For a great many years, there has been a tug-of-war type debate over this seemingly simple question: "Is America a Christian nation?"
Though the query seems elementary on the surface, Russell Moore, president of the Ethics and Religious Liberty Commission of the Southern Baptist Convention, argues the answer is actually much more nuanced. According to him, it depends on what exactly is meant by the phrase, "Christian nation."
"If what you mean by that is that a nation in which most of the people profess to be Christians, then, certainly, the United States of America was — and is — a Christian nation, based upon that sociological definition of a 'Christian nation,'" Moore said.
But that is not the question most are asking, according to Moore. Instead, when people suggest the U.S. is a "Christian nation," they are claiming God was "in covenant with the United States" at its founding, when God established a "new Israel" of sorts — a definition Moore claimed is rooted in "theological liberalism."
"What they mean is the idea that God was in covenant with the United States of America in order to bless the United States of America as a special people, as a new Israel, as a group of people covenanted under Christianity," he said. "And the answer to that is, clearly, 'No.'"
Instead, Moore said the founders were "deeply inspired" by Christian ideas, notably from the Protestant Reformation. But they were also motivated by ideas that came from the Enlightenment, he added.
"They did not found the country as a Christian nation, which is why there is, for instance, no religious test for office holders and why there is a separation between the responsibilities of the state from the responsibilities of the church or of worshipping communities in the United States," Moore suggested.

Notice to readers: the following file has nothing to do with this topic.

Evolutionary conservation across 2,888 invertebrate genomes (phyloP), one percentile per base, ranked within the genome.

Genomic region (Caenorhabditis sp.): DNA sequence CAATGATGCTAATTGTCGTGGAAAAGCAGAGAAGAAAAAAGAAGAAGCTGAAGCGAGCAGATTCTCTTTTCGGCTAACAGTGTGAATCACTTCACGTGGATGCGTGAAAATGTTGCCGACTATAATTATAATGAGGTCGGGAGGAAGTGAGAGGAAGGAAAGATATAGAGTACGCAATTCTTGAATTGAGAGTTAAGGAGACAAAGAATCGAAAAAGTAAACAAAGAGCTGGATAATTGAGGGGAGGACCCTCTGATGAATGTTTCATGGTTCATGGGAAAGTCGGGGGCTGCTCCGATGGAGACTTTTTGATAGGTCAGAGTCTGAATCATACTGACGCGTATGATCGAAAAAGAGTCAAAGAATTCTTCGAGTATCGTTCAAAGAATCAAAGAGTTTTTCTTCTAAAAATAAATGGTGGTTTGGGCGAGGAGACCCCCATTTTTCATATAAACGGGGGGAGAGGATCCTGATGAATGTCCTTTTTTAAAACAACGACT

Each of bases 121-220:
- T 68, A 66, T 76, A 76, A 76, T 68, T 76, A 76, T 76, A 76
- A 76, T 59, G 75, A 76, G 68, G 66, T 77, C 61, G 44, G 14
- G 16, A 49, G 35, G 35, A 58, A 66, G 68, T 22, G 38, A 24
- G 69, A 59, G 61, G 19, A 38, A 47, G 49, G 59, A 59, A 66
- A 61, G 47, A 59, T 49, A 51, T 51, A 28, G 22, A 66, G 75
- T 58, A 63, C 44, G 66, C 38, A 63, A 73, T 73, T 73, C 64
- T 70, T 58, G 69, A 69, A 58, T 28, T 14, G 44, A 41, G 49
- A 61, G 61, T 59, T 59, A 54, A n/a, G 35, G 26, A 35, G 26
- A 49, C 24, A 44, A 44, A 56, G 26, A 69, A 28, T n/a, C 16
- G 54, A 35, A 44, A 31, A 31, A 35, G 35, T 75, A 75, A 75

As to why so many people have "confusion" about America's Christian roots, Moore said it is because the U.S. is often assigned a "providential" place in history "that the Bible never assigns it."
"This shows up in people taking, for instance, Old Testament passages and applying those passages directly to the United States," he said. "The most common of these would be 2 Chronicles 7:14, [which says,] 'If my people, who are called by my name, will humble themselves, repent of their sins, and pray and seek my face, then I will hear from heaven and I will forgive their sins, and I will heal their land.'"
Though that passage is often referenced in times of prayer about the U.S., Moore insisted God "did not promise" that Scripture to a political body or anyone "apart from the mediation of Jesus Christ." Rather, those passages were "given to the covenant people of Israel in relationship with God."
"So the idea that we're living in a Christian nation in that sense, is really a form of theological liberalism," Moore said. "It assumes the person or the nation can be a Christian apart from the regenerating work of the Holy Spirit, apart from new birth — that is contrary to the gospel that we have received in Jesus Christ."
Instead, Moore said Christians should say this: "We are Christians living in a nation among many people who profess to be Christians — some of whom are and some of whom aren't."
Christians must be those who offer a "faithful gospel witness" in the United States, Moore concluded.
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